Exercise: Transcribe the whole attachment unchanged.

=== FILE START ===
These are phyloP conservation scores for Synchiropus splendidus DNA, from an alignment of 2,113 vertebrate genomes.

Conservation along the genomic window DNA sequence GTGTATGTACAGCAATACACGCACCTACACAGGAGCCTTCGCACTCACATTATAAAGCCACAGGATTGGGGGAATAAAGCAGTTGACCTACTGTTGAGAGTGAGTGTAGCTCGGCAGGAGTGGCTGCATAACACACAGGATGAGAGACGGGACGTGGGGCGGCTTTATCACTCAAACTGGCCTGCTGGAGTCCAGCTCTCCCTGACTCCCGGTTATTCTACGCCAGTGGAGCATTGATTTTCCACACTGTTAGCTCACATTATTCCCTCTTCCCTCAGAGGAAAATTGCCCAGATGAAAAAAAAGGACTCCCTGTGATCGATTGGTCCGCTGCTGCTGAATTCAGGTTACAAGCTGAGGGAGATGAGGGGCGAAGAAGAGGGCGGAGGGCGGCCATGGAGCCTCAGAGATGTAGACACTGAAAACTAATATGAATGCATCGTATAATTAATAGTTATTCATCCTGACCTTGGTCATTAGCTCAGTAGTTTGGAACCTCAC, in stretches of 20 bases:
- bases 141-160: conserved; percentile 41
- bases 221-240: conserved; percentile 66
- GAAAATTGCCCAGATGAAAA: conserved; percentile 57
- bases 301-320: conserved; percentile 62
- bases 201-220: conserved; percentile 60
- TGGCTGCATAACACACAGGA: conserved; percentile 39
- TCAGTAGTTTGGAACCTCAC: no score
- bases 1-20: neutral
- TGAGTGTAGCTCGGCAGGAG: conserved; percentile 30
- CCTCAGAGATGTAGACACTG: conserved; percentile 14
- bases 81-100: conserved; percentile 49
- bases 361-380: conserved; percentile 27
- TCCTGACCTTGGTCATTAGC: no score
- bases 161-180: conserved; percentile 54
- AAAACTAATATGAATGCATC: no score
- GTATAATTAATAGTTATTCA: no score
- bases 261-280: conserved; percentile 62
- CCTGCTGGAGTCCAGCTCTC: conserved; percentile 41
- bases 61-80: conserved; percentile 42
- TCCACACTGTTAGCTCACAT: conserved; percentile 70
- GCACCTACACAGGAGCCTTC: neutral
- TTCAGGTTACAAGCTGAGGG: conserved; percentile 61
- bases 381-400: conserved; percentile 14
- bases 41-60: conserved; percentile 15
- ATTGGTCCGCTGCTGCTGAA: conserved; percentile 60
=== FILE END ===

These are phyloP conservation scores for Synchiropus splendidus DNA, from an alignment of 2,113 vertebrate genomes.

Conservation along the genomic window DNA sequence GTGTATGTACAGCAATACACGCACCTACACAGGAGCCTTCGCACTCACATTATAAAGCCACAGGATTGGGGGAATAAAGCAGTTGACCTACTGTTGAGAGTGAGTGTAGCTCGGCAGGAGTGGCTGCATAACACACAGGATGAGAGACGGGACGTGGGGCGGCTTTATCACTCAAACTGGCCTGCTGGAGTCCAGCTCTCCCTGACTCCCGGTTATTCTACGCCAGTGGAGCATTGATTTTCCACACTGTTAGCTCACATTATTCCCTCTTCCCTCAGAGGAAAATTGCCCAGATGAAAAAAAAGGACTCCCTGTGATCGATTGGTCCGCTGCTGCTGAATTCAGGTTACAAGCTGAGGGAGATGAGGGGCGAAGAAGAGGGCGGAGGGCGGCCATGGAGCCTCAGAGATGTAGACACTGAAAACTAATATGAATGCATCGTATAATTAATAGTTATTCATCCTGACCTTGGTCATTAGCTCAGTAGTTTGGAACCTCAC, in stretches of 20 bases:
- bases 141-160: conserved; percentile 41
- bases 221-240: conserved; percentile 66
- GAAAATTGCCCAGATGAAAA: conserved; percentile 57
- bases 301-320: conserved; percentile 62
- bases 201-220: conserved; percentile 60
- TGGCTGCATAACACACAGGA: conserved; percentile 39
- TCAGTAGTTTGGAACCTCAC: no score
- bases 1-20: neutral
- TGAGTGTAGCTCGGCAGGAG: conserved; percentile 30
- CCTCAGAGATGTAGACACTG: conserved; percentile 14
- bases 81-100: conserved; percentile 49
- bases 361-380: conserved; percentile 27
- TCCTGACCTTGGTCATTAGC: no score
- bases 161-180: conserved; percentile 54
- AAAACTAATATGAATGCATC: no score
- GTATAATTAATAGTTATTCA: no score
- bases 261-280: conserved; percentile 62
- CCTGCTGGAGTCCAGCTCTC: conserved; percentile 41
- bases 61-80: conserved; percentile 42
- TCCACACTGTTAGCTCACAT: conserved; percentile 70
- GCACCTACACAGGAGCCTTC: neutral
- TTCAGGTTACAAGCTGAGGG: conserved; percentile 61
- bases 381-400: conserved; percentile 14
- bases 41-60: conserved; percentile 15
- ATTGGTCCGCTGCTGCTGAA: conserved; percentile 60